At the “heart” of her return to work: Affordable health insurance

February 02, 2022

Stacey BrownStacey Brown’s path to cardiovascular health has been a tortuous one. Brown had open-heart bypass surgery in January 2017 after a third stent in her “widow maker” artery failed, yet again. “My body just wouldn’t accept the stents,” Brown said. Although she had never been healthier—she had lost about 85 pounds and was exercising daily—Brown knew she would die if her left anterior descending artery wasn’t surgically repaired.

Her heart health was among the reasons Brown decided to join the Texas Health and Human Services Commission (HHSC) in March 2019. She had retired from her job as County Clerk for Ochiltree County that same year, but the county did not offer retirees continued health insurance. “I cannot ever see myself going without some type of health insurance,” Brown said. “I take many medications and I’m sure if I didn’t have insurance, the cost of those prescriptions would be a lot more than I could afford.”

So, too, would have been the cost of another heart-related condition that landed Brown in an ambulance, speeding from Perryton to Amarillo—more than 100 miles away—with her heart racing at 254 beats per minute. “I spent two nights and three days in the hospital,” Brown recalled. During such emergencies, “you always hope your insurance will pay its share,” she said, and she was relieved to find that “the portion I had to pay was reasonable and fair.”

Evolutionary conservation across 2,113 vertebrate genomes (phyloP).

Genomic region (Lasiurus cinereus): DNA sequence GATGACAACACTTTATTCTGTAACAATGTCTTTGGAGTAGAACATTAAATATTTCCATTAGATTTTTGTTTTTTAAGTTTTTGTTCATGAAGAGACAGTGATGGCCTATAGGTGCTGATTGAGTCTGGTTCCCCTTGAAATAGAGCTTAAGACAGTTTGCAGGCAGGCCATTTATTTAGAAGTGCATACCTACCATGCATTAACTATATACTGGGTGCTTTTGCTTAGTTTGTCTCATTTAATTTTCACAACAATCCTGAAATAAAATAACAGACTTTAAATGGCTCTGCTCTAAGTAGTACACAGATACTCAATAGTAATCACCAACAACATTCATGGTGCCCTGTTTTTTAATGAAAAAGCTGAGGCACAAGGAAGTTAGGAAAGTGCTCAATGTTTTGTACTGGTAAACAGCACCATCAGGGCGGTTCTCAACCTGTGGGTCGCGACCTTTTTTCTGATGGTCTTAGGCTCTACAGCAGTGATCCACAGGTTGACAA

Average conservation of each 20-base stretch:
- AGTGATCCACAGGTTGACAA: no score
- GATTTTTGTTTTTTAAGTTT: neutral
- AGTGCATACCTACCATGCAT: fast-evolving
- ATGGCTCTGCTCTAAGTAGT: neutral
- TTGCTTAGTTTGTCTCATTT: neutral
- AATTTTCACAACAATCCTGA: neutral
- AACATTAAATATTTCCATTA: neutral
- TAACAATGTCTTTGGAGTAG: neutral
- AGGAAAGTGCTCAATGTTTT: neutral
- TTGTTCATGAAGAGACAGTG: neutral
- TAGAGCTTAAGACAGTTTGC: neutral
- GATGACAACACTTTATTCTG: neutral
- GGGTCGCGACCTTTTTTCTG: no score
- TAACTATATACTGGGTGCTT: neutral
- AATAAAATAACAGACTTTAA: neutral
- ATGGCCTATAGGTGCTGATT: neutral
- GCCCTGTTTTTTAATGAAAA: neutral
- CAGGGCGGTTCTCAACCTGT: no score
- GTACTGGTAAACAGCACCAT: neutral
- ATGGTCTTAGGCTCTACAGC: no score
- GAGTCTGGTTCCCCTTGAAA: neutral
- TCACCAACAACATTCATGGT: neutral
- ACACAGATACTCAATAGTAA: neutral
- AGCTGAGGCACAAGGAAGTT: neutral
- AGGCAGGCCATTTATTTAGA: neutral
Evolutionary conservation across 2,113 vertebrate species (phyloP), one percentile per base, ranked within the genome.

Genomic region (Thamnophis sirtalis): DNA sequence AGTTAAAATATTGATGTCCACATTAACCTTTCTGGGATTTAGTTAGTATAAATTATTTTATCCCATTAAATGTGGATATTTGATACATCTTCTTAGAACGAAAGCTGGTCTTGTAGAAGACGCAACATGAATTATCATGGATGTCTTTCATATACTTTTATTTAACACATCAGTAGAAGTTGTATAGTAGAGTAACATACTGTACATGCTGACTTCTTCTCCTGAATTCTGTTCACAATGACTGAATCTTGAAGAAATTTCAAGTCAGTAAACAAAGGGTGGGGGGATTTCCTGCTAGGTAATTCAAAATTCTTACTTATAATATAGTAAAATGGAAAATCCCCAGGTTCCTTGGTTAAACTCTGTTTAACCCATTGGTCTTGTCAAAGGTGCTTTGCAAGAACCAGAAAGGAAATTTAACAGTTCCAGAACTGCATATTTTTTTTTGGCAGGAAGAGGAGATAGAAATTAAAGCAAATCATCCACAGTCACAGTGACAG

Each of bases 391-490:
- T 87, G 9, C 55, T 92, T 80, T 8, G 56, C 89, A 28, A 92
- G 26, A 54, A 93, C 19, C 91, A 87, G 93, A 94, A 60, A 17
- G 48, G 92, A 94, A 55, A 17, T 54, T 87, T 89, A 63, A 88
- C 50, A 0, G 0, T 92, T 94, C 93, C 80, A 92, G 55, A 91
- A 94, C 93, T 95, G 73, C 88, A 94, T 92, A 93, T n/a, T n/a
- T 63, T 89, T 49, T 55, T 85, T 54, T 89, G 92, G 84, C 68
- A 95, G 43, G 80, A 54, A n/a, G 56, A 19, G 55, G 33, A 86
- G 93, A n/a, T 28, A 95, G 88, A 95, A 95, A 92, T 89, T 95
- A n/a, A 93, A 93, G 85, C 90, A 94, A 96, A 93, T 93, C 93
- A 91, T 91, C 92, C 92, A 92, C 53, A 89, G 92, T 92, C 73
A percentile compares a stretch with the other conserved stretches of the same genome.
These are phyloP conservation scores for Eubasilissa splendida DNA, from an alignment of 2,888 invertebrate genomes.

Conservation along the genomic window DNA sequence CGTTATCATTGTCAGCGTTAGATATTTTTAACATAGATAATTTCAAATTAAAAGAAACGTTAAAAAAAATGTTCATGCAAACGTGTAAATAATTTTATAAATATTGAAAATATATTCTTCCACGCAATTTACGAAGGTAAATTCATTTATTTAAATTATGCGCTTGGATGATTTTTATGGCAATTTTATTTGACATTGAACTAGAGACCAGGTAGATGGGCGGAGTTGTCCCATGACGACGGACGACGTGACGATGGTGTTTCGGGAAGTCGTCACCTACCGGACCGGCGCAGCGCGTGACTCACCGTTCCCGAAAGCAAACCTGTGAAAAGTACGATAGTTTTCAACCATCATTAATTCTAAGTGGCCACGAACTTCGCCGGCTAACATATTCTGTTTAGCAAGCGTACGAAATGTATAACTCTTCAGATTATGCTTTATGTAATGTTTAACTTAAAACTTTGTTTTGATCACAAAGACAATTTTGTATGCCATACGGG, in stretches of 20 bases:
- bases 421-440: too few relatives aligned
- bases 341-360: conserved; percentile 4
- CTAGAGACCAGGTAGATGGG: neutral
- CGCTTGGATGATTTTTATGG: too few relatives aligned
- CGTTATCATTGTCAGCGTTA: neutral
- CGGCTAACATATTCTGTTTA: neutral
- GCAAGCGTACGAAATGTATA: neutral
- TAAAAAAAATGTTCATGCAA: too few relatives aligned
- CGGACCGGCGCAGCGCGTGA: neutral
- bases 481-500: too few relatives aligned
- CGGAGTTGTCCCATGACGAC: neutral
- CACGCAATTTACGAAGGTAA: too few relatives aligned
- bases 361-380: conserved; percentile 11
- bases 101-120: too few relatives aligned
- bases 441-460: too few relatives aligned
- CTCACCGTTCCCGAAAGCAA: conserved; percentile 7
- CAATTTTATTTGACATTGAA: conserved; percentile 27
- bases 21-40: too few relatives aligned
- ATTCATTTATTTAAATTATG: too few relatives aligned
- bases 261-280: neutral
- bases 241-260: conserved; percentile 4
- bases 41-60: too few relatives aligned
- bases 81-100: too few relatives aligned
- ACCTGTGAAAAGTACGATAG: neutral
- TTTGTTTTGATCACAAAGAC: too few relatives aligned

During her hospital stay, Brown learned she has supraventricular tachycardia (SVT), which she describes as “an electrical short in your heart that causes it to flutter.” SVT is manageable through prescription medications—one that keeps the heartbeat normal and another that helps prevent blood-clotting that can lead to stroke and other conditions—and twice-a-year visits with her neurologist. Brown also now uses a continuous positive airway pressure (CPAP) machine when she sleeps. Her HealthSelect of Texas insurance and prescription drug program cover most of the cost. “I have a $40 copay when I see the neurologist, and my CPAP supplies are usually not more than $10 a month.”

Brown knows she is fortunate. In her job as a Texas works advisor, Brown interviews clients for food stamps and Medicaid services. “This is a very busy time—we are on mandatory overtime,” she said. Because of the pandemic, “there are a lot of people out of work right now—and many of them had never needed benefits before.” Indeed, many Ochiltree County residents are reluctant to step into the Perryton HHSC office, “but we tell them they are in a situation they cannot control and that that’s what we’re here for—to help people get back on their feet.”

Brown plans to continue assisting fellow Texans for a few more years—until, at least, she has chalked up 10 years as a State of Texas employee. Health insurance is the major draw. “I understand the state currently provides health insurance and helps cover the premium for eligible retirees who work for the state for at least 10 years. This is a real incentive for me.”